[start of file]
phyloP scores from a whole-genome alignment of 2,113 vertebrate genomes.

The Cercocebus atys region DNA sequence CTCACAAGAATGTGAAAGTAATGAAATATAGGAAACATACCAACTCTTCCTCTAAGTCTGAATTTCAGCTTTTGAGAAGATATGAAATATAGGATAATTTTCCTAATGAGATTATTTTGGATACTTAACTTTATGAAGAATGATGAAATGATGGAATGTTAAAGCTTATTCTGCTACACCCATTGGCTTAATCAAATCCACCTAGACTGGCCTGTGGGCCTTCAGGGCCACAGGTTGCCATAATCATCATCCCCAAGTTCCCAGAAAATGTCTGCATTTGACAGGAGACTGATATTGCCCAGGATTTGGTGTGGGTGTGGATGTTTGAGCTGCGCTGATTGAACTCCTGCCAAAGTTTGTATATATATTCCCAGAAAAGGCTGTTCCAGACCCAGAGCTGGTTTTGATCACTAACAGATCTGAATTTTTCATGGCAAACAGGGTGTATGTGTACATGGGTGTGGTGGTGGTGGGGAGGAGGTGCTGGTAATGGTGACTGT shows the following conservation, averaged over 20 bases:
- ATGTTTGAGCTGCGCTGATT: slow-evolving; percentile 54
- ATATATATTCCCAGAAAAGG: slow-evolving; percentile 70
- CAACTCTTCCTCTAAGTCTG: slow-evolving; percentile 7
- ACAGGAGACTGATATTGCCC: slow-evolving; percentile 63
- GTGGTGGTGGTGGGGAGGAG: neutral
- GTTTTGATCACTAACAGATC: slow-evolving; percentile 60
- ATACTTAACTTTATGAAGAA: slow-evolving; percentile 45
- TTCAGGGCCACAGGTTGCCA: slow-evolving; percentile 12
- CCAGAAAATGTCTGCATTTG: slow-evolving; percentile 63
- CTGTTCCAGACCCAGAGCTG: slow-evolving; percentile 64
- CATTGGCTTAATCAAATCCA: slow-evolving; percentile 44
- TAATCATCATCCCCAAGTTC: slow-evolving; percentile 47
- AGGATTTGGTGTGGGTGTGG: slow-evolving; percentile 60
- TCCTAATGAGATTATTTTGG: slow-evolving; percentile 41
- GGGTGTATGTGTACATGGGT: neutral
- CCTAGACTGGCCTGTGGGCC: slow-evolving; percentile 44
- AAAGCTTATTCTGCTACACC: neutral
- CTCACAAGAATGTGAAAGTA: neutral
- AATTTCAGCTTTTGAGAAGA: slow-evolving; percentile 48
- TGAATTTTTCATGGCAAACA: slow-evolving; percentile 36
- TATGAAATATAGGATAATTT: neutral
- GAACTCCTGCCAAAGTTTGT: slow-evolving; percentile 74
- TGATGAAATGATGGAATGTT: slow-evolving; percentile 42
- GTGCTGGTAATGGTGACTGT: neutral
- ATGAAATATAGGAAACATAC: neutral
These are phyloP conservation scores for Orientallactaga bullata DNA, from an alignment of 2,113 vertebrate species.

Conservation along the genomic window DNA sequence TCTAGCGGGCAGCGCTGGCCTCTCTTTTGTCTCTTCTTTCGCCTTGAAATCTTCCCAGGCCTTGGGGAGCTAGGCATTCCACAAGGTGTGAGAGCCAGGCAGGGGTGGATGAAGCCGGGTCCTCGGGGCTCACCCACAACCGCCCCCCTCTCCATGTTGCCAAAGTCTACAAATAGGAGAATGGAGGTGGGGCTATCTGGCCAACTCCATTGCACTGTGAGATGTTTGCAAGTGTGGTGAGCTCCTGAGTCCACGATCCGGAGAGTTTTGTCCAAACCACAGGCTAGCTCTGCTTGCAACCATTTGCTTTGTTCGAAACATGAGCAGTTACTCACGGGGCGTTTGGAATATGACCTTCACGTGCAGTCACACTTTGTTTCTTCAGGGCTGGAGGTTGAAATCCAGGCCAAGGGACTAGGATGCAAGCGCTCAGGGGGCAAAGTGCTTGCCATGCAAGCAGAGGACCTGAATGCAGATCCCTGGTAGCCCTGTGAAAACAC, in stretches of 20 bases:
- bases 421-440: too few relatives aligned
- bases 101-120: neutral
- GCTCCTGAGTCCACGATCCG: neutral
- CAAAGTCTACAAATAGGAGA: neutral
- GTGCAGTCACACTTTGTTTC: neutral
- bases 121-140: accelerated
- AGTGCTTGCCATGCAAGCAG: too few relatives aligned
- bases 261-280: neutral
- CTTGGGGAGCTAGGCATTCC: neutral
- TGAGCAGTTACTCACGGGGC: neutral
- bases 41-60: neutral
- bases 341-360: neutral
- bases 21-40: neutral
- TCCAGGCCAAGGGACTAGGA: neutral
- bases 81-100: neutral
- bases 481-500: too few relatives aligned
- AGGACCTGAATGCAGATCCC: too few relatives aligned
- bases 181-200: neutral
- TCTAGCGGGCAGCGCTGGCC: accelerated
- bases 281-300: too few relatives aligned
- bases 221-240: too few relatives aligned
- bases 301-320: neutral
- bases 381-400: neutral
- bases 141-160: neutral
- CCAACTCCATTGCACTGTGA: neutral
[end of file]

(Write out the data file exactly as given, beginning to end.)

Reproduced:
phyloP scores from a whole-genome alignment of 2,113 vertebrate genomes.

The Cercocebus atys region DNA sequence CTCACAAGAATGTGAAAGTAATGAAATATAGGAAACATACCAACTCTTCCTCTAAGTCTGAATTTCAGCTTTTGAGAAGATATGAAATATAGGATAATTTTCCTAATGAGATTATTTTGGATACTTAACTTTATGAAGAATGATGAAATGATGGAATGTTAAAGCTTATTCTGCTACACCCATTGGCTTAATCAAATCCACCTAGACTGGCCTGTGGGCCTTCAGGGCCACAGGTTGCCATAATCATCATCCCCAAGTTCCCAGAAAATGTCTGCATTTGACAGGAGACTGATATTGCCCAGGATTTGGTGTGGGTGTGGATGTTTGAGCTGCGCTGATTGAACTCCTGCCAAAGTTTGTATATATATTCCCAGAAAAGGCTGTTCCAGACCCAGAGCTGGTTTTGATCACTAACAGATCTGAATTTTTCATGGCAAACAGGGTGTATGTGTACATGGGTGTGGTGGTGGTGGGGAGGAGGTGCTGGTAATGGTGACTGT shows the following conservation, averaged over 20 bases:
- ATGTTTGAGCTGCGCTGATT: slow-evolving; percentile 54
- ATATATATTCCCAGAAAAGG: slow-evolving; percentile 70
- CAACTCTTCCTCTAAGTCTG: slow-evolving; percentile 7
- ACAGGAGACTGATATTGCCC: slow-evolving; percentile 63
- GTGGTGGTGGTGGGGAGGAG: neutral
- GTTTTGATCACTAACAGATC: slow-evolving; percentile 60
- ATACTTAACTTTATGAAGAA: slow-evolving; percentile 45
- TTCAGGGCCACAGGTTGCCA: slow-evolving; percentile 12
- CCAGAAAATGTCTGCATTTG: slow-evolving; percentile 63
- CTGTTCCAGACCCAGAGCTG: slow-evolving; percentile 64
- CATTGGCTTAATCAAATCCA: slow-evolving; percentile 44
- TAATCATCATCCCCAAGTTC: slow-evolving; percentile 47
- AGGATTTGGTGTGGGTGTGG: slow-evolving; percentile 60
- TCCTAATGAGATTATTTTGG: slow-evolving; percentile 41
- GGGTGTATGTGTACATGGGT: neutral
- CCTAGACTGGCCTGTGGGCC: slow-evolving; percentile 44
- AAAGCTTATTCTGCTACACC: neutral
- CTCACAAGAATGTGAAAGTA: neutral
- AATTTCAGCTTTTGAGAAGA: slow-evolving; percentile 48
- TGAATTTTTCATGGCAAACA: slow-evolving; percentile 36
- TATGAAATATAGGATAATTT: neutral
- GAACTCCTGCCAAAGTTTGT: slow-evolving; percentile 74
- TGATGAAATGATGGAATGTT: slow-evolving; percentile 42
- GTGCTGGTAATGGTGACTGT: neutral
- ATGAAATATAGGAAACATAC: neutral
These are phyloP conservation scores for Orientallactaga bullata DNA, from an alignment of 2,113 vertebrate species.

Conservation along the genomic window DNA sequence TCTAGCGGGCAGCGCTGGCCTCTCTTTTGTCTCTTCTTTCGCCTTGAAATCTTCCCAGGCCTTGGGGAGCTAGGCATTCCACAAGGTGTGAGAGCCAGGCAGGGGTGGATGAAGCCGGGTCCTCGGGGCTCACCCACAACCGCCCCCCTCTCCATGTTGCCAAAGTCTACAAATAGGAGAATGGAGGTGGGGCTATCTGGCCAACTCCATTGCACTGTGAGATGTTTGCAAGTGTGGTGAGCTCCTGAGTCCACGATCCGGAGAGTTTTGTCCAAACCACAGGCTAGCTCTGCTTGCAACCATTTGCTTTGTTCGAAACATGAGCAGTTACTCACGGGGCGTTTGGAATATGACCTTCACGTGCAGTCACACTTTGTTTCTTCAGGGCTGGAGGTTGAAATCCAGGCCAAGGGACTAGGATGCAAGCGCTCAGGGGGCAAAGTGCTTGCCATGCAAGCAGAGGACCTGAATGCAGATCCCTGGTAGCCCTGTGAAAACAC, in stretches of 20 bases:
- bases 421-440: too few relatives aligned
- bases 101-120: neutral
- GCTCCTGAGTCCACGATCCG: neutral
- CAAAGTCTACAAATAGGAGA: neutral
- GTGCAGTCACACTTTGTTTC: neutral
- bases 121-140: accelerated
- AGTGCTTGCCATGCAAGCAG: too few relatives aligned
- bases 261-280: neutral
- CTTGGGGAGCTAGGCATTCC: neutral
- TGAGCAGTTACTCACGGGGC: neutral
- bases 41-60: neutral
- bases 341-360: neutral
- bases 21-40: neutral
- TCCAGGCCAAGGGACTAGGA: neutral
- bases 81-100: neutral
- bases 481-500: too few relatives aligned
- AGGACCTGAATGCAGATCCC: too few relatives aligned
- bases 181-200: neutral
- TCTAGCGGGCAGCGCTGGCC: accelerated
- bases 281-300: too few relatives aligned
- bases 221-240: too few relatives aligned
- bases 301-320: neutral
- bases 381-400: neutral
- bases 141-160: neutral
- CCAACTCCATTGCACTGTGA: neutral